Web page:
In this nonfiction picture book, Jan Reynolds introduces the reader to the culture of the Maasai and their struggles to conserve their land and traditional way of life. Each page is filled with photographs and many also feature a traditional saying or proverb. The book begins with the traditional roles for women, men, and children. It introduces these roles with real people and shows how they all work together to survive. In addition to work, we see some of the games the adults and children play and the rhythm of life in their enkang, or village. Food, and how the Maasai use the bush and protect themselves, follows and then the author moves into the changes in the Maasai’s traditional way of life, especially those caused by droughts, climate change, and loss of territory and how they are changing to deal with these new challenges. The Maasai must find new ways to make a living and survive on the land now that their traditional way of life is no longer feasible. Farming and tourism are two of the ways they are changing to meet these challenges.
The Extras: the story begins with a map, showing where the specific tribe lives which is featured in this book. After the main story, the author discusses int more detail the modern challenges to traditional life not just for the Maasai, but for other cultures and speculates on how things will continue to change. A glossary and source notes are also included.
Verdict: This is an interesting book and would be a good starting point for a student researching other cultures. I would suggest buying it in paperback if possible, as the rapid changes in political and environmental cultures may make this outdated very soon.
Confession time: I wasn’t enthusiastic about House in the Night. I didn’t really see why it won the Caldecott. But this, oh yes, this title I can get behind, text and art! Krommes’ gorgeous scratchboard art is perfect for the poetic sentences of Sidman and together they have created an amazing read-aloud nonfiction picture book. In clear, large type, Sidman presents spirals in nature in lyrical but general terms, “A spiral is a growing shape/It starts small/and gets bigger,/swirl by swirl.”
Her simple, lovely language is gorgeously expanded by Krommes. The art accompanying the quoted text shows a nautilus, both swimming in cross-section, showing how the shell grows from a tiny baby into a large adult. Each page follows this pattern, with the art expanding and explaining the text. Neat captions adorn the various spirals from “breaking ocean waves” to “spiral galaxy.”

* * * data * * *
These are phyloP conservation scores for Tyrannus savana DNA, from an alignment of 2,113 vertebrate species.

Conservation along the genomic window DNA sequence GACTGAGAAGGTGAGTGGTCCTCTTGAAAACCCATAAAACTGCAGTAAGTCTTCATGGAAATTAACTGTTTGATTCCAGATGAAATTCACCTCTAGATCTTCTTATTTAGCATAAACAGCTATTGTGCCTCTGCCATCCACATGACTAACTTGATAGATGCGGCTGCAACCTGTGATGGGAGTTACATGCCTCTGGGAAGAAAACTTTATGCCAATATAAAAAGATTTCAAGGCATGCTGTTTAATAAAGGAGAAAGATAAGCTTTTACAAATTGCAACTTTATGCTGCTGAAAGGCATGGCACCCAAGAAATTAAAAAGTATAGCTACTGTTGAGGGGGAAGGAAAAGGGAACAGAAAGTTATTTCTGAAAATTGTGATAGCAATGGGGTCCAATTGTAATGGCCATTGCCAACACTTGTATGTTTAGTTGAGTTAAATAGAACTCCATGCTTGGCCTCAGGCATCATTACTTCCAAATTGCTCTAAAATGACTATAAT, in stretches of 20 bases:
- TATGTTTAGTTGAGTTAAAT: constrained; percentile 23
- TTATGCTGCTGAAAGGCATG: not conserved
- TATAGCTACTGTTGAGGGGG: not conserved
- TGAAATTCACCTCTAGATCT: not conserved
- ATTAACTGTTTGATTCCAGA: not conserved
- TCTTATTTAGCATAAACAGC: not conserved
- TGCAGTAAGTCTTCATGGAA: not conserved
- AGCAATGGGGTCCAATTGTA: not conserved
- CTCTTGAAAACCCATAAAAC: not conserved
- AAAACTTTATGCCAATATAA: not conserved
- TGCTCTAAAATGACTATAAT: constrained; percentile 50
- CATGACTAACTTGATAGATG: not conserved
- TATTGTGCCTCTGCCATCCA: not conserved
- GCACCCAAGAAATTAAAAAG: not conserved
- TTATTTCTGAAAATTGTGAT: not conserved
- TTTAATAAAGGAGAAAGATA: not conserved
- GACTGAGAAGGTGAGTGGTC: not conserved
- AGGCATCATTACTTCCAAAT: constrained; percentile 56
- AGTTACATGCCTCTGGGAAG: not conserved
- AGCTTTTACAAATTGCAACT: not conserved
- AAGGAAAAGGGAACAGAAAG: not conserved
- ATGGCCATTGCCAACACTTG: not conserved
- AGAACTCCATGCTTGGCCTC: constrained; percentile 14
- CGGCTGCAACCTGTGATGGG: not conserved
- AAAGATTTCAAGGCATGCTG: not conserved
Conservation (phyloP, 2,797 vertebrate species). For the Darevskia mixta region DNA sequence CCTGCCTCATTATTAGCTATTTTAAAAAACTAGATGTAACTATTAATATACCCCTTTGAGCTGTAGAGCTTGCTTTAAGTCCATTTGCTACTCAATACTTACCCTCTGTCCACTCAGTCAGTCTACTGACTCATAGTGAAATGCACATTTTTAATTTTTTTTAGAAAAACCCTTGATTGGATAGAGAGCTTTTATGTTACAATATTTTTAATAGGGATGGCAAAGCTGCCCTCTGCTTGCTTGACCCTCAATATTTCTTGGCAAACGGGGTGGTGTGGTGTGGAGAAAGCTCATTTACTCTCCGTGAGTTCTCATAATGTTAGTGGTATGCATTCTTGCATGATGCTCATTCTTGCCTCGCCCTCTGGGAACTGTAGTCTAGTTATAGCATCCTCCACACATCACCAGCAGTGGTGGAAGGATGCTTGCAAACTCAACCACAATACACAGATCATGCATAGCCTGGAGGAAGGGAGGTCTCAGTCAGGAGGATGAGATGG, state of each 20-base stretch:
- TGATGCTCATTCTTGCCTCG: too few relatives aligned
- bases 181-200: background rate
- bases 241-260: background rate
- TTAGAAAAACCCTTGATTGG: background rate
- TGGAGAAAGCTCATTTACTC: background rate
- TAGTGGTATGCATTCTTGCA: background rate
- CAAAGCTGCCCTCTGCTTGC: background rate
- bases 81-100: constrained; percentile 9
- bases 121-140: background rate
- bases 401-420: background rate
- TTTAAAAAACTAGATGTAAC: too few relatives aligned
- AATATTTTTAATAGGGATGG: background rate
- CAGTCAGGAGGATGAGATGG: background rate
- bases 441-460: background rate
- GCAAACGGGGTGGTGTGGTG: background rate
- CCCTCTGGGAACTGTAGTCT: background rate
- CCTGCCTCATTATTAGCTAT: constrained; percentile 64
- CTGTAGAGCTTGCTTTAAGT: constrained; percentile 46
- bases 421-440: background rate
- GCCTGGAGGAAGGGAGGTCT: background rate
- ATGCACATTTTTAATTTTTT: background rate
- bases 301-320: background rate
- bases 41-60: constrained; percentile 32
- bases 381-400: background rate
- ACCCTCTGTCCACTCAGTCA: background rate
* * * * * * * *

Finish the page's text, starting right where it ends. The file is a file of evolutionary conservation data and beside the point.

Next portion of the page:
Extras: Each page on spirals is expanded into more information about spirals in nature with small illustrations.
Verdict: This is a must-have for your library collection and storytime repertoire. Pair it with Sarah Campbell's Growing Patterns for a science program. Highly recommended.
Bugs by the numbers by Sharon Werner and Sarah Forss
It’s impossible to separate the text and art in this intriguing book on insects. 23 different bugs, insects, and other creepy-crawlies are combined with statistics and numbers to create unique art and text. The introduction features a cheery rhyme explaining the ubiquity of bugs and why the authors chose to bunch insects, bugs, arachnids, and others together under the heading “bugs.” Each creature stretches across a full spread, its body composed of numbers. Cut paper flaps conceal and reveal more information and additional facts – all mathematically related of course – abound.
For example, on the spider’s page we learn that spiders have 8 legs and a little about what those legs do. On the left, a blue page divided into six sections tells us that Daddy Longlegs aren’t spiders and have only 1 body segment, Golden Orb Web spiders make the biggest webs, spiders have 6 silk glands, Tarantula is the largest spider, and a Black Widow’s poison is 15 times more venomous than a rattlesnake’s. Lift the blue flap and you will see a web composed of 1s and sentences about spiders and three spiders constructed out of stylistic 8s.